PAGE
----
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Rediff.com  » Business » Er, how many jobs were actually created in the non-farm sector in 2017?

Er, how many jobs were actually created in the non-farm sector in 2017?

July 24, 2018 15:40 IST

ASK Wealth Advisors says 5 million, CMIE’s estimate is 2 million and Ghosh & Ghosh said it was 7 million!

Illustration: Uttam Ghosh/Rediff.com

Amid debate over employment generation in India, wealth management firm ASK Wealth Advisors estimated that around five million jobs were created in the non-farm sector in 2017.

 

The ASK figure is higher than the Centre for Monitoring Indian Economy’s (CMIE’s) estimate of 2 million job creations for entire economy in 2017, but lower than the estimation by Ghosh & Ghosh (State Bank of India chief economist Soumya Kanti Ghosh and Indian Institute of Management-Bangalore professor Pulak Ghosh).

Based on Employees’ Provident Fund (EPF) subscribers, Ghosh & Ghosh had estimated 7 million jobs in the formal segment of the non-farm sector in 2017-18.

Prime Minister Narendra Modi had said 4.5 million new subscribers had joined the EPFO, of which 77 per cent were less than 28 years of age, in the nine months between September 2017 and May 2018.

Estimates by ASK were not as rosy as what was presented by the PM.

“Actual employment creation in the country is neither as gloomy as only 2 million annual job creation in the whole economy, a conclusion based on traditional employment surveys, or as hopeful as 5-7 million jobs only in the “formal” part of the non-farm sector as recent EPFO-based estimates would seem to suggest," said Somnath Mukherjee, managing partner, ASK Wealth Advisors.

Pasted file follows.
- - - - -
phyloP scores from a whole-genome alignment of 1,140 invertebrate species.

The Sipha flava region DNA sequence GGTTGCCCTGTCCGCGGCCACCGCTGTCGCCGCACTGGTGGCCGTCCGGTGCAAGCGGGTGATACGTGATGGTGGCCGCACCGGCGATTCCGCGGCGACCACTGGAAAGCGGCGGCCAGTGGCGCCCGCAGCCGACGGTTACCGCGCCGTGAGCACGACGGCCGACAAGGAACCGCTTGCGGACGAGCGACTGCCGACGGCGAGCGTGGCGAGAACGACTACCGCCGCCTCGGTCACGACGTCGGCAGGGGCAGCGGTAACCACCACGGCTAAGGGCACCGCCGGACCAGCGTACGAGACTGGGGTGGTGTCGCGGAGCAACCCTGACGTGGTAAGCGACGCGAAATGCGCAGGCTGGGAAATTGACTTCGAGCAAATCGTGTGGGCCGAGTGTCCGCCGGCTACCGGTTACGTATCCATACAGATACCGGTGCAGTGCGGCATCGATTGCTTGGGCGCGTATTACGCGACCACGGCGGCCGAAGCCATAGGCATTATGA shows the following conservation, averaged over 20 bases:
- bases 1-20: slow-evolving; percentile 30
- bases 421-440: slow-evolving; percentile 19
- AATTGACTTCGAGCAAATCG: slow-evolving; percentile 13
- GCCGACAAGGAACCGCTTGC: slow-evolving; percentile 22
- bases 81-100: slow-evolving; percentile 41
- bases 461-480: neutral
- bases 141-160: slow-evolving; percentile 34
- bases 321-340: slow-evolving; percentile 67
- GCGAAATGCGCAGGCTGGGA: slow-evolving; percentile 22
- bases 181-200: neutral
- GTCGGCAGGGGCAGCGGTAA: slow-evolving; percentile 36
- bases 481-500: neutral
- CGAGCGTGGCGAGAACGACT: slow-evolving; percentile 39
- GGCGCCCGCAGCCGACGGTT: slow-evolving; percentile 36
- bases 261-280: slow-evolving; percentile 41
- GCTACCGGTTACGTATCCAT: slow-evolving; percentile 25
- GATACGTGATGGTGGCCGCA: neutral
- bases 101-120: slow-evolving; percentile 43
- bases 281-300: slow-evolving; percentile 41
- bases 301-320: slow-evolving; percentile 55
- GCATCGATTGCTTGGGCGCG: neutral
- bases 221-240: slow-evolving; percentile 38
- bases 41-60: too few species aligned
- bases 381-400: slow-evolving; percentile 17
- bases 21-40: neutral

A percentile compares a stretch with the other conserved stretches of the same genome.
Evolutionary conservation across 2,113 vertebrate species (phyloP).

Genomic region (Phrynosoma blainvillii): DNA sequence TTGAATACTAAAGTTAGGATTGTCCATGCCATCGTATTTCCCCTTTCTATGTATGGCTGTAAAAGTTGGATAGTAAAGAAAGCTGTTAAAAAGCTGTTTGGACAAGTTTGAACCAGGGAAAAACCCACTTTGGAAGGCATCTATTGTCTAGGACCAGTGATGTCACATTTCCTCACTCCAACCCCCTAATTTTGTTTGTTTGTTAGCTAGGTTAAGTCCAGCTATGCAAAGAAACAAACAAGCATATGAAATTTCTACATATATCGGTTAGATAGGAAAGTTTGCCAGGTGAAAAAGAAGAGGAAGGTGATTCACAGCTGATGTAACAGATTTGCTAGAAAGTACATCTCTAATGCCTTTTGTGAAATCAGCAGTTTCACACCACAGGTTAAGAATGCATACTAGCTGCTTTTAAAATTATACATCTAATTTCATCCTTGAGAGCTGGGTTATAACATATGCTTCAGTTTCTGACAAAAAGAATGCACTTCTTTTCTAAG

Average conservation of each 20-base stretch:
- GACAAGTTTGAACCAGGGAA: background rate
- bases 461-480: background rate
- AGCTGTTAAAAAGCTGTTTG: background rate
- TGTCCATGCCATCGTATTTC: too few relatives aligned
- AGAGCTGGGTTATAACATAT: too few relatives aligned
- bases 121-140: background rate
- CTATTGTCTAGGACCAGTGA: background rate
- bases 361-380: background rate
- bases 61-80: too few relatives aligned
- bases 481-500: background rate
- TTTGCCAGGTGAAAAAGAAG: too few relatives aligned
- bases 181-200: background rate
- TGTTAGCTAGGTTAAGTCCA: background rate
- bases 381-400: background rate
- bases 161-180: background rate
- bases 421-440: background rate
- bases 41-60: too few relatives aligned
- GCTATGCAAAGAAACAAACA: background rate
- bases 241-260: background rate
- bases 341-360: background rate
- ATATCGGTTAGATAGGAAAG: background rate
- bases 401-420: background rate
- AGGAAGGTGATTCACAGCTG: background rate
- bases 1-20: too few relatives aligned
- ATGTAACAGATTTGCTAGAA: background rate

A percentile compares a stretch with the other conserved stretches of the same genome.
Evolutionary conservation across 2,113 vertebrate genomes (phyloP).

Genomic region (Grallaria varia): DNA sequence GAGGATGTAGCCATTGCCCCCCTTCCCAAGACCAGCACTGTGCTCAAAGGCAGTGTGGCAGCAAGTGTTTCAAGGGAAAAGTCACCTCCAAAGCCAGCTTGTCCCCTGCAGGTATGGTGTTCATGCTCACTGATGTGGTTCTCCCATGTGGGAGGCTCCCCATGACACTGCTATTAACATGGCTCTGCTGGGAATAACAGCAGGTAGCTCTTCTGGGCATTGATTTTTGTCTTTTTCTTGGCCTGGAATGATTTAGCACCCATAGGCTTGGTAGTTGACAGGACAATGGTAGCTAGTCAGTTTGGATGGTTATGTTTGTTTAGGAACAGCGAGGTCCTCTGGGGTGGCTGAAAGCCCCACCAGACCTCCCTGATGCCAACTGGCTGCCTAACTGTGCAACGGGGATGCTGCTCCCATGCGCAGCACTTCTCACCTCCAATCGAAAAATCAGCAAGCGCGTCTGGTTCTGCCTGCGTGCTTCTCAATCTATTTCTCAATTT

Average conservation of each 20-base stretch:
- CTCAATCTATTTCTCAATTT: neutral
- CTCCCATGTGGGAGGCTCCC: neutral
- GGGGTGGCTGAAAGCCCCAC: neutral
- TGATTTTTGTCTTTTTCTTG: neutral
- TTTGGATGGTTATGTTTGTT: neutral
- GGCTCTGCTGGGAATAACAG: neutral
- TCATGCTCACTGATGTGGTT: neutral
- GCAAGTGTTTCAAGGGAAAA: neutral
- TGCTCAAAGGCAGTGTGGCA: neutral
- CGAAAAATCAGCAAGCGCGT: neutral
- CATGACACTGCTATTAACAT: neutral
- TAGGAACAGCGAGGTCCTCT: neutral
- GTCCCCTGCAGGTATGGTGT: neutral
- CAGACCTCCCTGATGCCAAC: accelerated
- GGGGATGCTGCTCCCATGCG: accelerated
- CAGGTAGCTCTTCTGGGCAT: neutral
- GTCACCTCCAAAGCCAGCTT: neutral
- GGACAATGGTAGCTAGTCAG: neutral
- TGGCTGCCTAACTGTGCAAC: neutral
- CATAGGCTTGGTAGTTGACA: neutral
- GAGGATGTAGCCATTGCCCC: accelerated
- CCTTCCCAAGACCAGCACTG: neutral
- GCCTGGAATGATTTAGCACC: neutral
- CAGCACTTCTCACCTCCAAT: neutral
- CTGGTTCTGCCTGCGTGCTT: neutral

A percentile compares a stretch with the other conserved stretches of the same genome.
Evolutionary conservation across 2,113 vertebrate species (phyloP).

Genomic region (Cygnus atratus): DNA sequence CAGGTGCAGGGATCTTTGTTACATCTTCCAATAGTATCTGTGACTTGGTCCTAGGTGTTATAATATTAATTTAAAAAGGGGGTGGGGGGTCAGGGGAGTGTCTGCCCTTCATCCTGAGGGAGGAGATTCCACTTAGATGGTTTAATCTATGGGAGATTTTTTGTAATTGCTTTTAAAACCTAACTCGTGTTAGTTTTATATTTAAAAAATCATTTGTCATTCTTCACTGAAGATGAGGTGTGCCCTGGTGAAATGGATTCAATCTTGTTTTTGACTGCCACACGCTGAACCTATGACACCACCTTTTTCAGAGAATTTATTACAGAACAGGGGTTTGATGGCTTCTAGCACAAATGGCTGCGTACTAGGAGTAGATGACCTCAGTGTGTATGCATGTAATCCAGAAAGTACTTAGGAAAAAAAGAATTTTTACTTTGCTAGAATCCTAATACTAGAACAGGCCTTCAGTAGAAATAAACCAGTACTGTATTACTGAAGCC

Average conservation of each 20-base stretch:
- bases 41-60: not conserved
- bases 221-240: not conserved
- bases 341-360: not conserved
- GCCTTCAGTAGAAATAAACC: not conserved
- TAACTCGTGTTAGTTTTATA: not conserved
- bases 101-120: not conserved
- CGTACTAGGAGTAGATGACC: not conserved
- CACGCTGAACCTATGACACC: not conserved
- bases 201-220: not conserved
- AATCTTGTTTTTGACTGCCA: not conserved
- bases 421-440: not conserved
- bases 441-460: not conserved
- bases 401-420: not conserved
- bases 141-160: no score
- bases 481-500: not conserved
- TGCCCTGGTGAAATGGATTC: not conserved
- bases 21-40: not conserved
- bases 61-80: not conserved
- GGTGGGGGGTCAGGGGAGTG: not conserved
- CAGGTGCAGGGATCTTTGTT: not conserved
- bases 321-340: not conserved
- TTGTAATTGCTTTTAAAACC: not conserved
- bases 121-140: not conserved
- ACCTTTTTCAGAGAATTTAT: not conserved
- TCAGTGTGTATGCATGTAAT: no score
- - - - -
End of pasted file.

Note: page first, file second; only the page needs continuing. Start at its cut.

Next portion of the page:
The new study attempted to come out with an estimate of employment using three different sources.

It employed data on commercial real estate sector to enable them to come up with estimates of employment being created in the urban offices (UO).

However, most of the new jobs were created in the employment intensive sectors in non-offices such as the factories in the manufacturing sector, construction sites, retail spaces, hospitality, educational and medical facilities (FRESHH), said Mukherjee.

To estimate this segment, ASK relied on the quarterly estimate of employment (QES) by the Labour Bureau.

Finally, data from the industry was tapped to arrive at estimates of people employed “on the go” (OTG) -- broadly covering the employment in e-commerce, transport, logistics, and warehouse sectors.

Using these sources, ASK estimated that the new additions to employment only through UO was 0.9 million in 2017.

There was a strong correlation (62%) of current year’s real gross domestic product (GDP) growth with the job creation of the next year in the UO segment.

Another up to 3 million jobs were created in the non-offices (FRESHH) sectors.

Finally, another close to a million people were estimated to be employed “on the go” (OTG) sectors, according to the estimates.

When asked how would ASK estimate employment in FRESHH if the labour bureau stopped quarterly employment survey, Mukherjee said they would use EPFO payroll survey but only when it stablised.

A panel under former chief statistician TCA Anant is reviewing the quarterly survey.

The EPFO payroll survey gives lots of duplication, he said, adding the office had taken several measures to drive employees to enrol themselves.

The numbers thrown up by the payroll figures include this bump up, he said.

As such, the figures given by Ghosh & Ghosh were over-estimated, he said.

Also, the picture is not as dismal as was portrayed by CMIE.

Indivjal Dhasmana in New Delhi
Source: